Category: RokStories

The New Food Economy

October 4, 2017

“Why today’s vote on H2-C visas is food’s biggest labor battle”

by Kate Cox

On Monday, House Judiciary Committee Chairman Bob Goodlatte (R-VA) introduced the Agricultural Guestworker Act of 2017, a bill designed (on paper) to do three things: replace the existing H-2A visa program, call it instead the “H-2C” visa program, and put it under the purview of the United States Department of Agriculture (USDA).

The H-2A program is currently overseen by the Department of Labor (DOL) and provides temporary work visas for foreign agricultural workers who have job offers from a United States employer to do seasonal work. That program is not to be confused with the H-2B visa program—also a temporary work visa—for non-agricultural workers in other parts of the food supply chain, from packing to processing; fishing to food prep; even cooks, bartenders, and waitstaff.

The committee is scheduled to vote on the AG Act on Wednesday. Politico’s Christine Haughney on Tuesday set the hurried scene for Morning Agriculture this way: “true to his word to push it on a ‘tight timetable’ …  Goodlatte, who attended an immigration-focused dinner with Trump and other Hill leaders on Monday night, gave committee members little more than a day to read the 49-page bill and decide whether to vote for it.”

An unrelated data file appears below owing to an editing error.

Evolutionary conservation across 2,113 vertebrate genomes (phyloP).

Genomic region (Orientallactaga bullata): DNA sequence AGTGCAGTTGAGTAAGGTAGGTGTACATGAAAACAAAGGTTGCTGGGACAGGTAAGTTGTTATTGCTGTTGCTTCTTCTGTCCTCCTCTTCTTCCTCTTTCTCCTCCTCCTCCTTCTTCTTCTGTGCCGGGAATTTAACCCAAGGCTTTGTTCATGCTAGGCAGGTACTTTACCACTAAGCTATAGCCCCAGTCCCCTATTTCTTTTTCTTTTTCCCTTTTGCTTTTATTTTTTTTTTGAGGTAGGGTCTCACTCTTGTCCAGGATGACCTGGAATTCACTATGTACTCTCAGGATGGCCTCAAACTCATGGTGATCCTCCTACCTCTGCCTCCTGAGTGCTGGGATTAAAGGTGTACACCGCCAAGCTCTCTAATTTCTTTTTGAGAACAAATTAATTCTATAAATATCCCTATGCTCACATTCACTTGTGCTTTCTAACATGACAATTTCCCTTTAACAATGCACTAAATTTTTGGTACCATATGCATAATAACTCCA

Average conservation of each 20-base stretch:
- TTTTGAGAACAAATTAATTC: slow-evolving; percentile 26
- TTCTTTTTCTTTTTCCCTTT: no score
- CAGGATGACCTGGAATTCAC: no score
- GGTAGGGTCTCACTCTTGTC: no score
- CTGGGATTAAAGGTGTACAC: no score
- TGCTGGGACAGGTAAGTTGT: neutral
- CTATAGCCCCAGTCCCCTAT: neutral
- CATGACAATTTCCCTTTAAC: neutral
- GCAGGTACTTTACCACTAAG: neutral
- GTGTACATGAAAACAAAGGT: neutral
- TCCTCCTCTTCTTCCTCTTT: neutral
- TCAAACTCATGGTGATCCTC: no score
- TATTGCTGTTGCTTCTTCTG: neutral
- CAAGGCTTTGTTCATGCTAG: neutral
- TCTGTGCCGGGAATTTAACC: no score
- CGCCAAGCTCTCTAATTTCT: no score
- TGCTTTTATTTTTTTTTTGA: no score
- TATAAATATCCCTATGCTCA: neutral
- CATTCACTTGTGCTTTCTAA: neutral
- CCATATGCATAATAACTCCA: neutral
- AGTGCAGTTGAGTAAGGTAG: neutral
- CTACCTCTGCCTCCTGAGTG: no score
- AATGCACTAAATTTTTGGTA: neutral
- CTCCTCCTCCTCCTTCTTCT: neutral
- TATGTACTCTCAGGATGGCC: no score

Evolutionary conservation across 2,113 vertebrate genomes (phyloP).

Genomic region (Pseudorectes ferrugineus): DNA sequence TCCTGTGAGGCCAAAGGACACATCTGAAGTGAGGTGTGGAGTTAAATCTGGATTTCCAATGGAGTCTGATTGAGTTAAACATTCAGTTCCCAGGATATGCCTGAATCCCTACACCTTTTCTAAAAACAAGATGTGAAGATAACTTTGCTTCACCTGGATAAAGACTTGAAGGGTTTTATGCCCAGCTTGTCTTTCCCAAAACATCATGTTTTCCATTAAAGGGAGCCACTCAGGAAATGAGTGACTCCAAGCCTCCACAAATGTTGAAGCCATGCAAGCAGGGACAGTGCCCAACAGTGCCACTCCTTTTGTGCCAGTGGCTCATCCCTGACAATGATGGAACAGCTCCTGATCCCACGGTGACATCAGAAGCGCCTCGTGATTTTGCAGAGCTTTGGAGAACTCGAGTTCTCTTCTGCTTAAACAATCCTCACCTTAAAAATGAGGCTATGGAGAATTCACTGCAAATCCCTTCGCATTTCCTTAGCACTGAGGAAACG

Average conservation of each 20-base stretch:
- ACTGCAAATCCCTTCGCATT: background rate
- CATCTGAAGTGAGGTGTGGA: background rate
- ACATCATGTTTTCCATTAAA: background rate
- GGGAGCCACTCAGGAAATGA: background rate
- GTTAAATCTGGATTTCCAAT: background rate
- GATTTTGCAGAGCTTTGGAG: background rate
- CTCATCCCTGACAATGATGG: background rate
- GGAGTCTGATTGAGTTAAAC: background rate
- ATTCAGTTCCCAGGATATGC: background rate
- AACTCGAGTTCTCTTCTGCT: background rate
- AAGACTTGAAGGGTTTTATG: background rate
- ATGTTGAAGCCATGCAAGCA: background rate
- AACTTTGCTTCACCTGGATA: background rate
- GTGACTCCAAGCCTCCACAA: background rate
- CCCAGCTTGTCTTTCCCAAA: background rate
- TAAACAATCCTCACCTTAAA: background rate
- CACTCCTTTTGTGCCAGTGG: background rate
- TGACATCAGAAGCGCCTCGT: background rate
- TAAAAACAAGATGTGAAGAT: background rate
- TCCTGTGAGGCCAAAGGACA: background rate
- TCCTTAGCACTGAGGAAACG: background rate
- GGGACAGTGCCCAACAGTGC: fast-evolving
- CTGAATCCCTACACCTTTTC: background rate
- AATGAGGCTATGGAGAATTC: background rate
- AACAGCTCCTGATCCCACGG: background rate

This reporter didn’t have a whole lot more time to read the bill on the train commute home than Hill leaders did on their way to dinner. But at least I don’t have to vote on it today.

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This week, Rep. Bob Goodlatte (R-VA) introduced an updated proposal for a new federal guestworker program called the H-2C, modifying an earlier draft to appease extreme anti-immigrant and anti-worker interests. Below is a statement by National Guestworker Alliance (NGA) Executive Director Saket Soni, dated October 23, 2017: